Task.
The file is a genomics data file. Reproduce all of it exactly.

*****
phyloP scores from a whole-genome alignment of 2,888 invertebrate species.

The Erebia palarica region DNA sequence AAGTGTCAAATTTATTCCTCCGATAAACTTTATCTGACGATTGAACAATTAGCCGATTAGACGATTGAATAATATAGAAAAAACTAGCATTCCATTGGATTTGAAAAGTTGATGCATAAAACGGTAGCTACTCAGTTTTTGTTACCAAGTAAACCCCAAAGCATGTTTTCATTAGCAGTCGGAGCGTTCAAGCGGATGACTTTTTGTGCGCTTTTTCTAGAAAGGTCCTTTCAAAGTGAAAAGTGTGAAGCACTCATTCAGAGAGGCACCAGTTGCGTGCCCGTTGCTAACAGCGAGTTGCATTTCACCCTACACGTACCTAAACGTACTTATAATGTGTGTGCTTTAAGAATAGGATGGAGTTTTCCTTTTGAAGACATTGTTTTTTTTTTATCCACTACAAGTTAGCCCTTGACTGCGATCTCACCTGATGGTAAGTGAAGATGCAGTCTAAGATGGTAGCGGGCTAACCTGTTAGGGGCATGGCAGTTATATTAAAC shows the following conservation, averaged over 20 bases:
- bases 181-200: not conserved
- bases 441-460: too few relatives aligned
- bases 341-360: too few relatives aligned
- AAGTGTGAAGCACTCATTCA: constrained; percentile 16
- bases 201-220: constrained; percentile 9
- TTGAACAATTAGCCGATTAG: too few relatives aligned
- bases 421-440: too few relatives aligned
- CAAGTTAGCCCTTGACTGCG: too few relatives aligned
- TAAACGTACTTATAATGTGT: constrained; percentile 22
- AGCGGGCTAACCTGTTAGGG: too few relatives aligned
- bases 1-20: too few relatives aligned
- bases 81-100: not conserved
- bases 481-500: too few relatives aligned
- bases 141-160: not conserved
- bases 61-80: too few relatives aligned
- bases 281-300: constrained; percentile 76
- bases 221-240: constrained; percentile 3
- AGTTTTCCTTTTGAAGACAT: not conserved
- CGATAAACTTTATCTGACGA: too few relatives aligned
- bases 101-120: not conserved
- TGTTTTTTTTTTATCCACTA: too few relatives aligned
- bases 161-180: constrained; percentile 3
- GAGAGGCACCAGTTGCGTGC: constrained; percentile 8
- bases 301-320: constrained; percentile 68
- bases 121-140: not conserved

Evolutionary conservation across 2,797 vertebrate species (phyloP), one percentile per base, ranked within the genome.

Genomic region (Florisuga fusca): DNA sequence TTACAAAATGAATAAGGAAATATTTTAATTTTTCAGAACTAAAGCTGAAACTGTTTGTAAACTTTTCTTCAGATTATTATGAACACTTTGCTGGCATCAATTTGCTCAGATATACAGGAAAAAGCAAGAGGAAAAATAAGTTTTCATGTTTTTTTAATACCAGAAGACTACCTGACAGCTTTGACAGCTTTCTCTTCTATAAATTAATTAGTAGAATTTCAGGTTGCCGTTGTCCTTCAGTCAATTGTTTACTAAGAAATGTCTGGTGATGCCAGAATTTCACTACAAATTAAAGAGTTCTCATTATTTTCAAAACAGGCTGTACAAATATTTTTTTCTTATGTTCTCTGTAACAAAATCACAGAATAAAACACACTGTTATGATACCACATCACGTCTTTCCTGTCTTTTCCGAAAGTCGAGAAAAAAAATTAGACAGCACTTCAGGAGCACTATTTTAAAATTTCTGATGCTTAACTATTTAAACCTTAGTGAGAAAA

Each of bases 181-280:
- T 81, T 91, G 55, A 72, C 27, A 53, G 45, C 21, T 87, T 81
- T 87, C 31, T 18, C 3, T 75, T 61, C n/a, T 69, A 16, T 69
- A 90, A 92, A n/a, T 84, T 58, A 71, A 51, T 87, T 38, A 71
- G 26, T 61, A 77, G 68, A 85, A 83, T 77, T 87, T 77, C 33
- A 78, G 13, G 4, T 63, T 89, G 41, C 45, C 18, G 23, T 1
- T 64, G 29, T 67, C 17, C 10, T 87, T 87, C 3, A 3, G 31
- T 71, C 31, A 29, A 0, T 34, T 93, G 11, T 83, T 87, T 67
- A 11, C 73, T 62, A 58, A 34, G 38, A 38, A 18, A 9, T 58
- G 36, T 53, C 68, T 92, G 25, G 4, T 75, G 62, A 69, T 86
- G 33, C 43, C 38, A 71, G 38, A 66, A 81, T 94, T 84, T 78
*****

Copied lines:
phyloP scores from a whole-genome alignment of 2,888 invertebrate species.

The Erebia palarica region DNA sequence AAGTGTCAAATTTATTCCTCCGATAAACTTTATCTGACGATTGAACAATTAGCCGATTAGACGATTGAATAATATAGAAAAAACTAGCATTCCATTGGATTTGAAAAGTTGATGCATAAAACGGTAGCTACTCAGTTTTTGTTACCAAGTAAACCCCAAAGCATGTTTTCATTAGCAGTCGGAGCGTTCAAGCGGATGACTTTTTGTGCGCTTTTTCTAGAAAGGTCCTTTCAAAGTGAAAAGTGTGAAGCACTCATTCAGAGAGGCACCAGTTGCGTGCCCGTTGCTAACAGCGAGTTGCATTTCACCCTACACGTACCTAAACGTACTTATAATGTGTGTGCTTTAAGAATAGGATGGAGTTTTCCTTTTGAAGACATTGTTTTTTTTTTATCCACTACAAGTTAGCCCTTGACTGCGATCTCACCTGATGGTAAGTGAAGATGCAGTCTAAGATGGTAGCGGGCTAACCTGTTAGGGGCATGGCAGTTATATTAAAC shows the following conservation, averaged over 20 bases:
- bases 181-200: not conserved
- bases 441-460: too few relatives aligned
- bases 341-360: too few relatives aligned
- AAGTGTGAAGCACTCATTCA: constrained; percentile 16
- bases 201-220: constrained; percentile 9
- TTGAACAATTAGCCGATTAG: too few relatives aligned
- bases 421-440: too few relatives aligned
- CAAGTTAGCCCTTGACTGCG: too few relatives aligned
- TAAACGTACTTATAATGTGT: constrained; percentile 22
- AGCGGGCTAACCTGTTAGGG: too few relatives aligned
- bases 1-20: too few relatives aligned
- bases 81-100: not conserved
- bases 481-500: too few relatives aligned
- bases 141-160: not conserved
- bases 61-80: too few relatives aligned
- bases 281-300: constrained; percentile 76
- bases 221-240: constrained; percentile 3
- AGTTTTCCTTTTGAAGACAT: not conserved
- CGATAAACTTTATCTGACGA: too few relatives aligned
- bases 101-120: not conserved
- TGTTTTTTTTTTATCCACTA: too few relatives aligned
- bases 161-180: constrained; percentile 3
- GAGAGGCACCAGTTGCGTGC: constrained; percentile 8
- bases 301-320: constrained; percentile 68
- bases 121-140: not conserved

Evolutionary conservation across 2,797 vertebrate species (phyloP), one percentile per base, ranked within the genome.

Genomic region (Florisuga fusca): DNA sequence TTACAAAATGAATAAGGAAATATTTTAATTTTTCAGAACTAAAGCTGAAACTGTTTGTAAACTTTTCTTCAGATTATTATGAACACTTTGCTGGCATCAATTTGCTCAGATATACAGGAAAAAGCAAGAGGAAAAATAAGTTTTCATGTTTTTTTAATACCAGAAGACTACCTGACAGCTTTGACAGCTTTCTCTTCTATAAATTAATTAGTAGAATTTCAGGTTGCCGTTGTCCTTCAGTCAATTGTTTACTAAGAAATGTCTGGTGATGCCAGAATTTCACTACAAATTAAAGAGTTCTCATTATTTTCAAAACAGGCTGTACAAATATTTTTTTCTTATGTTCTCTGTAACAAAATCACAGAATAAAACACACTGTTATGATACCACATCACGTCTTTCCTGTCTTTTCCGAAAGTCGAGAAAAAAAATTAGACAGCACTTCAGGAGCACTATTTTAAAATTTCTGATGCTTAACTATTTAAACCTTAGTGAGAAAA

Each of bases 181-280:
- T 81, T 91, G 55, A 72, C 27, A 53, G 45, C 21, T 87, T 81
- T 87, C 31, T 18, C 3, T 75, T 61, C n/a, T 69, A 16, T 69
- A 90, A 92, A n/a, T 84, T 58, A 71, A 51, T 87, T 38, A 71
- G 26, T 61, A 77, G 68, A 85, A 83, T 77, T 87, T 77, C 33
- A 78, G 13, G 4, T 63, T 89, G 41, C 45, C 18, G 23, T 1
- T 64, G 29, T 67, C 17, C 10, T 87, T 87, C 3, A 3, G 31
- T 71, C 31, A 29, A 0, T 34, T 93, G 11, T 83, T 87, T 67
- A 11, C 73, T 62, A 58, A 34, G 38, A 38, A 18, A 9, T 58
- G 36, T 53, C 68, T 92, G 25, G 4, T 75, G 62, A 69, T 86
- G 33, C 43, C 38, A 71, G 38, A 66, A 81, T 94, T 84, T 78